Russia is hoping to pick up where it left off in 1976.
Russia is planning to launch a mission to the Moon's south pole — and it's scheduled for launch this October, Space.com reports.
The mission, dubbed Luna 25, could be the first Russian moon landing since Luna 24, the country's third lunar sample return mission, which launched in 1976.
The goal of the mission is to investigate ice deposits suspected to be buried beneath the Moon's south pole. Such deposits could make establishing a more permanent presence on the space rock more feasible in the future. Russia is also hoping to explore the potential dangers of sharp fragments of lunar dust, anther obstacle to a longterm human presence on the Moon.
According to Lev Zelenyi, scientific advisor for the Russian Space Research Institute, who spoke during a virtual presentation on March 23, Russia is planning to send five missions to the Moon roughly within the next ten years.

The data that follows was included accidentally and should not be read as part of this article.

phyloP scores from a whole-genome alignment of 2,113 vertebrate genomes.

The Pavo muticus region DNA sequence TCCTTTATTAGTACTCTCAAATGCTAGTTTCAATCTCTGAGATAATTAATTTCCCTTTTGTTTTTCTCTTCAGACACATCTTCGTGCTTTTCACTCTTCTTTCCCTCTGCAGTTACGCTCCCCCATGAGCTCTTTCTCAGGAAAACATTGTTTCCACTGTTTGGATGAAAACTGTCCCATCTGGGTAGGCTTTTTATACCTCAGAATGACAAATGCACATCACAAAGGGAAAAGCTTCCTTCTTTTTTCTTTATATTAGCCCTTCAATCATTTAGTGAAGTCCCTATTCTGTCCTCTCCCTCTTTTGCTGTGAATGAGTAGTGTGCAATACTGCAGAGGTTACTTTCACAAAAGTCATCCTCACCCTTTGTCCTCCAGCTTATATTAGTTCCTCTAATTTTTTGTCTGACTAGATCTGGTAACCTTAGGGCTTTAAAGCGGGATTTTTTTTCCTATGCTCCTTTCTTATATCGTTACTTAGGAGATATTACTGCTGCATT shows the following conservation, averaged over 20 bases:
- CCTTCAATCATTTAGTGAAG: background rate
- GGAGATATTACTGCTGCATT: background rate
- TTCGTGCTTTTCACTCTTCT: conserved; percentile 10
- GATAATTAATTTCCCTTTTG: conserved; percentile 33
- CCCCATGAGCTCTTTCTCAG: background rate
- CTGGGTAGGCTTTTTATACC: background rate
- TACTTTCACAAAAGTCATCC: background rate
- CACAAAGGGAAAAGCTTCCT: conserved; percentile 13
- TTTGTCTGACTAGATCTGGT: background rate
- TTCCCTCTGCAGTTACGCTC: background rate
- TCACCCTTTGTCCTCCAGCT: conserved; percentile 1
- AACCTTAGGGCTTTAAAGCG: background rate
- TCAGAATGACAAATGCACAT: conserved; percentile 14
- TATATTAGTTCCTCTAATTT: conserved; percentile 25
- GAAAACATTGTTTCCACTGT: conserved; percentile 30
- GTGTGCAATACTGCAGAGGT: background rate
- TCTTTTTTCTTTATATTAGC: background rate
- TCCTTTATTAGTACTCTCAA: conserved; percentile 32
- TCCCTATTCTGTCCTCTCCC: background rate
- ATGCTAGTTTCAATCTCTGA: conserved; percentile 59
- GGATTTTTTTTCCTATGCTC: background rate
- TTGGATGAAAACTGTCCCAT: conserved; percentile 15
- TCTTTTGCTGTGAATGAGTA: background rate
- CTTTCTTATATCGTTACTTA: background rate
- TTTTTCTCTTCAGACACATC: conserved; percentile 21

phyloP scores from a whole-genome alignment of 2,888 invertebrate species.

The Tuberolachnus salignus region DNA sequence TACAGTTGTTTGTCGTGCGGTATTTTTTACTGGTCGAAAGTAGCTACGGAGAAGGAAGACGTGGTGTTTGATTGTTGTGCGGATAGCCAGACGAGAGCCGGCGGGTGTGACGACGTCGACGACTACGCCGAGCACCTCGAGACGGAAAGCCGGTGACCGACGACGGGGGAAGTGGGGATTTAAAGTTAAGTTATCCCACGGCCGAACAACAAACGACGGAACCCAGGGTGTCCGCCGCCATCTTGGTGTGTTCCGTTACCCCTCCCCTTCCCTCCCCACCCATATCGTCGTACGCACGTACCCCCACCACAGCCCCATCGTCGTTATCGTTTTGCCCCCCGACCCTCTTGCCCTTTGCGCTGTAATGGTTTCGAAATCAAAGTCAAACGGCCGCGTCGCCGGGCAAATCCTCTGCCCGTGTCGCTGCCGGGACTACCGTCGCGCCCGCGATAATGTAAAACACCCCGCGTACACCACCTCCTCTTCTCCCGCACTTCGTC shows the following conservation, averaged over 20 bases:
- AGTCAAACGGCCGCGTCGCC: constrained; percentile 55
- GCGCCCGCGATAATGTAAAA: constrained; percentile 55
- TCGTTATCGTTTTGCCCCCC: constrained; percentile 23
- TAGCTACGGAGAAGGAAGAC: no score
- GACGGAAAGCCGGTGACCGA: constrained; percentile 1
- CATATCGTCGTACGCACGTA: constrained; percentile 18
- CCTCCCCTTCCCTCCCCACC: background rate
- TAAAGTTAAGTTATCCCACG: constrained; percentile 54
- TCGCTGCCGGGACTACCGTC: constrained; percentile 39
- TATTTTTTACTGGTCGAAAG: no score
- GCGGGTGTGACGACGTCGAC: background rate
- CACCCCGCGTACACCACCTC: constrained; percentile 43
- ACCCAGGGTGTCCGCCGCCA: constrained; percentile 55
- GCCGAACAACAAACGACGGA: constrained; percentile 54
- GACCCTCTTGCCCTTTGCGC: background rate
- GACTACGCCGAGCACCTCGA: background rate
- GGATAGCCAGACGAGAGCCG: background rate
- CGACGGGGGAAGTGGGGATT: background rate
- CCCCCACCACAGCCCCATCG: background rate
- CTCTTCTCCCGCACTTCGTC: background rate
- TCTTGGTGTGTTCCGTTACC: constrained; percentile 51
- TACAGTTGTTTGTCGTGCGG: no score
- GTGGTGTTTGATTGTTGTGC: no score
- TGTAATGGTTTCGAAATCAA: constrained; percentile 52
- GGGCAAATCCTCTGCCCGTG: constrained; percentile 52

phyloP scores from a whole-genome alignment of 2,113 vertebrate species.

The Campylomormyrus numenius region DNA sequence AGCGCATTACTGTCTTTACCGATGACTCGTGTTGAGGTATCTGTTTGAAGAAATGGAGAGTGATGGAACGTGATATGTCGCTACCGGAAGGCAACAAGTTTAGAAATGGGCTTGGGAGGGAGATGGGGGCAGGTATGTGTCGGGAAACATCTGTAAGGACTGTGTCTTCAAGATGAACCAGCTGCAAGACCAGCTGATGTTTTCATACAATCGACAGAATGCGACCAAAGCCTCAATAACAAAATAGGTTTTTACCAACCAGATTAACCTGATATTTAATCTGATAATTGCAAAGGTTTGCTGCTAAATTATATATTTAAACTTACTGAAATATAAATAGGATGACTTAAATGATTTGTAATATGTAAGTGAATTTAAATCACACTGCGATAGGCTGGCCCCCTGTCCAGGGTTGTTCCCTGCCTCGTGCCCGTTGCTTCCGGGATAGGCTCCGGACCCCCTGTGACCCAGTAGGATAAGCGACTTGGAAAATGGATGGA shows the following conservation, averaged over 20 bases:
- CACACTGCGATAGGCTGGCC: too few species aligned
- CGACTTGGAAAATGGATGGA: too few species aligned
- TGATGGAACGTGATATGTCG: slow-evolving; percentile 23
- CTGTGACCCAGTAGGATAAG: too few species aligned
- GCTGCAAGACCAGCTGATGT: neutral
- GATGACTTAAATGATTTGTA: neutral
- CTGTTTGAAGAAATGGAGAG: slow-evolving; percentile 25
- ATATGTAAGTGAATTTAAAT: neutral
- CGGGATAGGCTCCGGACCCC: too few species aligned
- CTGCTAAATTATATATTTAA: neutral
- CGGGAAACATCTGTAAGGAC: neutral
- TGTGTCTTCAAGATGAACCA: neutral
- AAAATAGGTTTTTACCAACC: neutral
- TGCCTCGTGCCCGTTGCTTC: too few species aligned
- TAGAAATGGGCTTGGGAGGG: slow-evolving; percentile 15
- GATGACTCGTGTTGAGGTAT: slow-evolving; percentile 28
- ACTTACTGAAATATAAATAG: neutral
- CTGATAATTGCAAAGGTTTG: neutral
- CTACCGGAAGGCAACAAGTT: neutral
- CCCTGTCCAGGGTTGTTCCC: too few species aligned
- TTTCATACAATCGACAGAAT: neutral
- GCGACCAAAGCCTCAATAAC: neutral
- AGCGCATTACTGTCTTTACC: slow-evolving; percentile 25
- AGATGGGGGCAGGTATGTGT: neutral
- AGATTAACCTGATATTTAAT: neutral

In 2023 or 2024, Luna 26, an orbiter, will investigate any magnetic anomalies around the Moon. Future missions after that will attempt to retrieve samples of lunar ice, but without melting any possible ice compounds in the process, according to Space.com.
The race back to the Moon is heating up. China has managed to return the first lunar samples back to Earth since the Lunar 24 mission in 1976, and NASA is also hoping to return the first astronauts to the Moon since the Apollo missions as part of its Artemis program, with a first crewed launch tentatively targeting 2024.
Will any of them pull it off? It's possible — but only time, and substantial government funding, will tell.
READ MORE: Russia is going back to the moon this year [Space.com]
More on Russia: Russian Cosmonauts Are Drilling Holes in the Walls of the ISS